Living with a thyroid condition such as hypothyroidism or Hashimoto’s, can be really challenging. The amount to which people with these conditions are affected can differ hugely, and whereas some may feel that they’re able to go about their day to day lives mostly unaffected by the disease, for others this isn’t the case.
Thyroid conditions can be frustrating and lonely to live with, therefore many patients find that they require support. Support can come in various forms, from needing someone to vent to, discussing ideas/interventions or changes for what may help and even sharing personal experiences to gain insight. They can all support the wellbeing of a thyroid patient.
Although support can be found in those around us, I hear from many thyroid patients who feel that friends, family, work colleagues and even their doctor just don’t understand what it is they go through. This is where talking to people going through the same condition, diagnosis, treatment and struggles can help.
Even though it is estimated that 750 million people in the world have some form of thyroid disease, including 1 in 20 people in the UK and more than 12% of the U.S. population, many thyroid patients say they don’t know anyone else in their lives with the condition. In my experience, they likely do but people don’t think to speak about it and so they’re not aware.
However, connecting with a support group is another option to finding others who understand.
Continue reading “Why an Online Thyroid Support Group Could Help You”
The Invisible Hypothyroidism is very pleased to announce that it will be sponsoring an event in Aid of Mind, the Mental Health charity, next month.
Continue reading “The Invisible Hypothyroidism is Sponsoring a Mind Event”
As I’ve discussed in a previous post, Leaky Gut and more specifically, Candida (yeast overgrowth) is very common in thyroid patients. Particularly those of us with autoimmune hypothyroidism (which is around 90%).
I thought for a long while that once I reached my optimal dosage on thyroid medication, with test results to match, that I would return to the level of health and fitness I had before. But, I didn’t. Even with optimal levels, I still had ongoing fatigue, poor stamina, cystic acne and irregular periods, which suggested that I needed to look at other issues and imbalances within my body.
And this other major issue was Leaky Gut, in the form of too much yeast.
Continue reading “What is The Candida Diet?”
The National Academy of Hypothyroidism asked me to write a piece for their blog on how I manage working with hypothyroidism. Continue reading “How I Manage Working With Hypothyroidism”
This book has been sat in my Amazon wishlist since I was diagnosed with an underactive thyroid and Hashimoto’s three years ago now, but it wasn’t until recently that I decided to give it a read.
Not necessarily in my list to read because I was wanting to start a family, but rather because being a thyroid advocate means sucking up as much knowledge on the topic as possible in order to help others. And this includes pregnant thyroid patients.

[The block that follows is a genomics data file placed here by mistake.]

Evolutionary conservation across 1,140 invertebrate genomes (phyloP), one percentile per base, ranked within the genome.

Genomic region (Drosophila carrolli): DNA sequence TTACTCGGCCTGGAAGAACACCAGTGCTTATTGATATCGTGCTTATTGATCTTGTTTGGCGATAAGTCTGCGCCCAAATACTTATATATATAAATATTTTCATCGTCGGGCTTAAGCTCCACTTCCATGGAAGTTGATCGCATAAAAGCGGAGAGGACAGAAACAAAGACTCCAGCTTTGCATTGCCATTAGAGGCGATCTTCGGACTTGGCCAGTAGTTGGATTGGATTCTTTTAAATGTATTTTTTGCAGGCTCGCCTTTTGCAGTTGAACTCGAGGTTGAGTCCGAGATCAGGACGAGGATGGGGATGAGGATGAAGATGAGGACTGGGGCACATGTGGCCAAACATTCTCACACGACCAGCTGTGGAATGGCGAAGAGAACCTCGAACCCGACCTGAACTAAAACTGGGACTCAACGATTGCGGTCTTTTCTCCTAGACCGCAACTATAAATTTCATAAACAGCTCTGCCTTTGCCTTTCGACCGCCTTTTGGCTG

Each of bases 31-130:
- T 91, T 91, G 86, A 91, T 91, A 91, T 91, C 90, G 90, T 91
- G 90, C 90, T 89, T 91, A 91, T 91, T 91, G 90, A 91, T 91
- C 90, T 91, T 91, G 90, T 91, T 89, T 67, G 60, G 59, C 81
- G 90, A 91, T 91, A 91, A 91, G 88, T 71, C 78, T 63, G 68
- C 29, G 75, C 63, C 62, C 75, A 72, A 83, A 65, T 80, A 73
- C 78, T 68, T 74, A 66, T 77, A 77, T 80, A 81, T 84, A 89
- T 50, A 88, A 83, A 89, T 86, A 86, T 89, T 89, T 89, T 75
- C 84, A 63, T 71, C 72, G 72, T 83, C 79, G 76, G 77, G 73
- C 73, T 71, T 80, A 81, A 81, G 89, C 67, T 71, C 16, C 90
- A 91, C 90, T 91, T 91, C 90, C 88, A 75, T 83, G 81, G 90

This book is often referred to as a ‘bible’ for hypothyroid women wanting to start a family healthily and safely whilst also looking after their own health.
I’ll reference back to this book and what I’ve learnt from it throughout my blog posts.
Continue reading “Book Review: Your Healthy Pregnancy with Thyroid Disease by Dana Trentini and Mary Shomon”
BearHugs are a company I’ve been aware of for a few years now. I discovered this personalised gift box company when searching for something to send to a friend in need of a pick me up. And we’ve partnered up.
Continue reading “BearHugs Care Boxes”
I have spoken about adrenal fatigue countless times on my blog, and how, for so many thyroid patients, addressing their adrenal fatigue is a big part of their journey back to good health with hypothyroidism. After all, it is estimated that adrenal fatigue is present in 90% of us with autoimmune hypothyroidism.
The adrenal glands, which sit atop the kidneys, are responsible for producing hormones in relation to stress and the one concerned in adrenal fatigue in cortisol. Adrenal fatigue is a condition whereby the adrenal glands produce too much or too little cortisol, though not to the extent of Cushing’s or Addison’s Disease, but abnormal enough that it causes symptoms and issues all the same.
Adrenal fatigue is a condition not widely recognised by conventional medicine just yet, so time and time again I hear from people doubting its existence. Therefore, I reached out to Dr Kent Holtorf M.D., who is the medical director of the Holtorf Medical Group and the nation-wide Holtorf Medical Group Affiliate Centers, to ask if he would write a guest post debunking some of the myths and misinformation. He is also the founder and director of the National Academy of Hypothyroidism.
Written by Kent Holtorf M.D.
Continue reading “Is Adrenal Fatigue a Real Condition?”
I’ve been writing for a few different websites lately and wanted to share a post I wrote for InvisiblyME, called Happiness Isn’t a Destination.
It’s an expansion on topics I’ve discussed before – the elusive nature of happiness, the rat race and the need to redefine our own version of what happiness means for us individually.
I was delighted to put together the post for such a brilliant blog and I hope you enjoy the collaboration.
You can head on over to InvisiblyME’s website to read it, by following this link: 🙂
Happiness Isn’t A Destination
Does anyone else get reminded by Facebook’s ‘on this day’ feature, of how ill they looked before realising how ill they really were with Hypothyroidism/Hashimoto’s?
Continue reading “When Old Photos Show How Ill You Really Were”